Date: Thu Jul 03 2008 - 19:36:44 CDT
Quoting "Mark E. Shoulson" <firstname.lastname@example.org>:
> Gerrit Sangel wrote:
>> Am Donnerstag 03 Juli 2008 schrieben Sie:
>>> One problem not addressed by just a new character code or just new
>>> uppercase rules is that the German keyboard has '?' in the shift
>>> position for the key that produces the sharp s. Unfortunately, that's
>>> not a rare symbol - way more frequently used than an uppercase sharp s.
>>> As a result, I fear, the inertia and/or resistance will impede a shift
>>> to a keyboard layout that implements the sharp s as a regular shift-pair.
>> The entire ß key does not have any space for the capital ß any
>> more. The only way (which would make sense) would be AltGr+S.
>> But if the keyboard producers manage to put the capital ß on the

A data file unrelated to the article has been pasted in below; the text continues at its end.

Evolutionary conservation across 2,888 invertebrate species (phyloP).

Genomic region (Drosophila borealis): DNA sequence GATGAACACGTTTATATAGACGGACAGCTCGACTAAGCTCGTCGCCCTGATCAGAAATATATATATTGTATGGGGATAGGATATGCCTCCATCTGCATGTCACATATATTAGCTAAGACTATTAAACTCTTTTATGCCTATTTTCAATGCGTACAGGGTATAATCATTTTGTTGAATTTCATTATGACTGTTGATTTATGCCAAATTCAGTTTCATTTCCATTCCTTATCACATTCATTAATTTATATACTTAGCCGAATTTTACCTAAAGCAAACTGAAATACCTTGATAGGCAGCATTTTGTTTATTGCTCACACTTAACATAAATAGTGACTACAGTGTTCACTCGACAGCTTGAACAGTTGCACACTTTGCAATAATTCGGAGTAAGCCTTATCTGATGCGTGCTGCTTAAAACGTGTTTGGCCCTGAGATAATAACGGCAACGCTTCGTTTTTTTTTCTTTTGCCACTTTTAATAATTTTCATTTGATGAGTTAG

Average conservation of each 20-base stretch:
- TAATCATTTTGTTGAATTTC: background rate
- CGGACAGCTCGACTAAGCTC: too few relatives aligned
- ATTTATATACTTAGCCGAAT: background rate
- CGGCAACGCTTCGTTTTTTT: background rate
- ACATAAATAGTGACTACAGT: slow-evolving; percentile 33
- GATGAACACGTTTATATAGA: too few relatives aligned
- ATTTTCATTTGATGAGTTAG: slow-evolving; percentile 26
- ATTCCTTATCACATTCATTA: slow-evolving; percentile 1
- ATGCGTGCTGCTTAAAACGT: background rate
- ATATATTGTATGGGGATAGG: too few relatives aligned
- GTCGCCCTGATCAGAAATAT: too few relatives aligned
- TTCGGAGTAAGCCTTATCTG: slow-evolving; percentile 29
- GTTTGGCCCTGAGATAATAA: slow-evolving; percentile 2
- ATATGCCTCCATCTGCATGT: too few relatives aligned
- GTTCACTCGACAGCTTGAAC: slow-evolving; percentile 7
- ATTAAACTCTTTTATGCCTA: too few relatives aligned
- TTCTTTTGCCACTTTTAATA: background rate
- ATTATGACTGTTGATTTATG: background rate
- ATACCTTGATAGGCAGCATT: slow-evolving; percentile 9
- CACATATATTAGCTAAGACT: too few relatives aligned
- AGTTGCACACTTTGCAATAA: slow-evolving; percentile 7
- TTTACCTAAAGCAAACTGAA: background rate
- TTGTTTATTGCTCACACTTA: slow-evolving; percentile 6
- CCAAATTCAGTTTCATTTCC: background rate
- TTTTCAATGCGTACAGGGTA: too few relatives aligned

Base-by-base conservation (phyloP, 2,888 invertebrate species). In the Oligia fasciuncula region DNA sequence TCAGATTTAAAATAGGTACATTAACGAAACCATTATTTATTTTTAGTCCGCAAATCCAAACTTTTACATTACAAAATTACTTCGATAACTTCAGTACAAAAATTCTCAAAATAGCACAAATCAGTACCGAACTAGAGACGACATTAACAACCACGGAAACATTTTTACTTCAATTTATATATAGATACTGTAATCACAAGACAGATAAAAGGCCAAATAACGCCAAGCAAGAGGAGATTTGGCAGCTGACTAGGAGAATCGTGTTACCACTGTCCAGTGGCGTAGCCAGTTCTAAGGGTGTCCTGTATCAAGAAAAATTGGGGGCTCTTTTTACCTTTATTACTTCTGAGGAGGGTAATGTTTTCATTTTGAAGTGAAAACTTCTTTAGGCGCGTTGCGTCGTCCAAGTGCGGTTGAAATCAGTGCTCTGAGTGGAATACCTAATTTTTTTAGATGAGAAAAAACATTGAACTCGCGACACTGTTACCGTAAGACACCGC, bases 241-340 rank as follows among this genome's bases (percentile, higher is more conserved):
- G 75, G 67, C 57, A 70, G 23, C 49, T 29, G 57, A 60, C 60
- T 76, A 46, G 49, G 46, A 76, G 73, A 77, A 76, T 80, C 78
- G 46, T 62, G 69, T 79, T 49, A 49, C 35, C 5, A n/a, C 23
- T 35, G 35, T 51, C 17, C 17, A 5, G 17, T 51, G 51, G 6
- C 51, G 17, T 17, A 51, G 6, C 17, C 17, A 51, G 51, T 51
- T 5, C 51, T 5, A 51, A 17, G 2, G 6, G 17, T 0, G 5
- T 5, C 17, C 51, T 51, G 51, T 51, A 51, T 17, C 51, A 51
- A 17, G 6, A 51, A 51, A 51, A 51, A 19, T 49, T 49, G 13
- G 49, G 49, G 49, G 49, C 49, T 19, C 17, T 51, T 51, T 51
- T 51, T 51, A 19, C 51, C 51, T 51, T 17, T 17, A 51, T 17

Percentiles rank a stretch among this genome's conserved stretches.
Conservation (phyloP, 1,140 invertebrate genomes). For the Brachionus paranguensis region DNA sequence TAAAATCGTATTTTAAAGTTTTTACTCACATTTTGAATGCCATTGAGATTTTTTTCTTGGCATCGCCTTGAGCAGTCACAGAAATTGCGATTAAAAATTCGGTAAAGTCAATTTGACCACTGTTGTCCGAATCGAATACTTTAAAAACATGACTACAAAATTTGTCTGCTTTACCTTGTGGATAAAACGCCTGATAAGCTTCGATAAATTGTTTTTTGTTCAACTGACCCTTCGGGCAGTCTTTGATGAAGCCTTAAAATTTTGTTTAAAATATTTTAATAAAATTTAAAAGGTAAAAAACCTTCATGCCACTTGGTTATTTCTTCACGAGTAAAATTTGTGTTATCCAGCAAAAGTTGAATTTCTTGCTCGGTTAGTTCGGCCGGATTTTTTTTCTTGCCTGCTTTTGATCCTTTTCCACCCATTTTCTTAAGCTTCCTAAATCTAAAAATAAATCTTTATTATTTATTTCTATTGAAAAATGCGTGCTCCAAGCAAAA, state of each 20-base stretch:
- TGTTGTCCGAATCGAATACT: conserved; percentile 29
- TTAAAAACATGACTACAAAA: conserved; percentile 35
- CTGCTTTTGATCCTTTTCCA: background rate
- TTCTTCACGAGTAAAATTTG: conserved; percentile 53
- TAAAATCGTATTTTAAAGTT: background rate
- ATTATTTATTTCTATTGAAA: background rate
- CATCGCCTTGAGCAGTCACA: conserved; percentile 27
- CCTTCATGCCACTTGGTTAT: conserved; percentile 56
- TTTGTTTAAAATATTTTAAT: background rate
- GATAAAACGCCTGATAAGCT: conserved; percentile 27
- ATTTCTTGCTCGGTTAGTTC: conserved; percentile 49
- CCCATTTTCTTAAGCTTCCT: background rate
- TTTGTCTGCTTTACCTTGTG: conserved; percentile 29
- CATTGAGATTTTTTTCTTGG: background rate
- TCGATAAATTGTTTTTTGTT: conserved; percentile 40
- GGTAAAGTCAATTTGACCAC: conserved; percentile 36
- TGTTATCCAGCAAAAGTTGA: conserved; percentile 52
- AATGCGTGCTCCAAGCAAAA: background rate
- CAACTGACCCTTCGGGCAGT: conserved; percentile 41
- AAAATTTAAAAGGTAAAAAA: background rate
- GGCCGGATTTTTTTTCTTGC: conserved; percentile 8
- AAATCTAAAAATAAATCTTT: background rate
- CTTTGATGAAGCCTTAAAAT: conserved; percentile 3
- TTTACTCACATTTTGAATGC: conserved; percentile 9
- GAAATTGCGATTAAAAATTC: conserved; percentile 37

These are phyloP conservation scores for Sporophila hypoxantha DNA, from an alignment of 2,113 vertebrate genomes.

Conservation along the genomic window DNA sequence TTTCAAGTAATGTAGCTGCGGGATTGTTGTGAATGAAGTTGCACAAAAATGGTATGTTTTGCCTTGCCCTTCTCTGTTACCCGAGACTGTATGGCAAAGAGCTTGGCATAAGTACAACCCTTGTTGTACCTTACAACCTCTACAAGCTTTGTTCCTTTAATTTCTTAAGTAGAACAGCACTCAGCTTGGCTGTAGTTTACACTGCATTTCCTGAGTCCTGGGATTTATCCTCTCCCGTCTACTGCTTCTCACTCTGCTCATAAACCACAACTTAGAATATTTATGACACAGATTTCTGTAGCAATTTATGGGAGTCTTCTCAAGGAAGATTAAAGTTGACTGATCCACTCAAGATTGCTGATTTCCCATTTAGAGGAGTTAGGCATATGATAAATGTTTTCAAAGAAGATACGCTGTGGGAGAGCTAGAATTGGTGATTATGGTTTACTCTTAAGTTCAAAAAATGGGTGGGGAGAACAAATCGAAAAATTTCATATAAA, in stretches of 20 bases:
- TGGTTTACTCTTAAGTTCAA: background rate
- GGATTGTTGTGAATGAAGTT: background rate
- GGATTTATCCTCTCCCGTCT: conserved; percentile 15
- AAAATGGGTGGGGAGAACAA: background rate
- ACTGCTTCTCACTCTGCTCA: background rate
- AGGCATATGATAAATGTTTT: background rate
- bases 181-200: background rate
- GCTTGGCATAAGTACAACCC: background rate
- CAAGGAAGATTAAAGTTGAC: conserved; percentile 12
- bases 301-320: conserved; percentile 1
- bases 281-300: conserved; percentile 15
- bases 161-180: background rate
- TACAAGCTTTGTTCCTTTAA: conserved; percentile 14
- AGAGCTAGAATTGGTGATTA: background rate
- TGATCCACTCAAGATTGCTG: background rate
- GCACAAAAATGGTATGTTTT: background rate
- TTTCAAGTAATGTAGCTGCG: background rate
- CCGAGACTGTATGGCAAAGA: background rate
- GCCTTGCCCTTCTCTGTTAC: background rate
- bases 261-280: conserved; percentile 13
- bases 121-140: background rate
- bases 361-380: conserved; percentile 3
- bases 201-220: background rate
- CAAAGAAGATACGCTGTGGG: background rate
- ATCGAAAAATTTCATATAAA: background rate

>> keyboard, I am really angry.
> Whatever the need is for a capital ß, there is no need for a key for
> it. It exists only for all-caps settings. Seems that the best plan
> would be to make the key that renders ß give the capital form when the
> caps-lock is active. That might be a problem; keyboard drivers might
> not be able to treat caps-lock differently from shift. But that's what
> makes the most sense. And if you're the kind of person who types in
> all-caps without using caps-lock, just holding down shift by hand...
> well, you can learn to make an exception if it's so important to you.
Keyboard drivers can be set to do almost anything. Having both AltGr+S
and caps-lock active S for capital ß is certainly not a problem. The
question is more what will be default setting for a German keyboard,
and what are options that one must specifically select.
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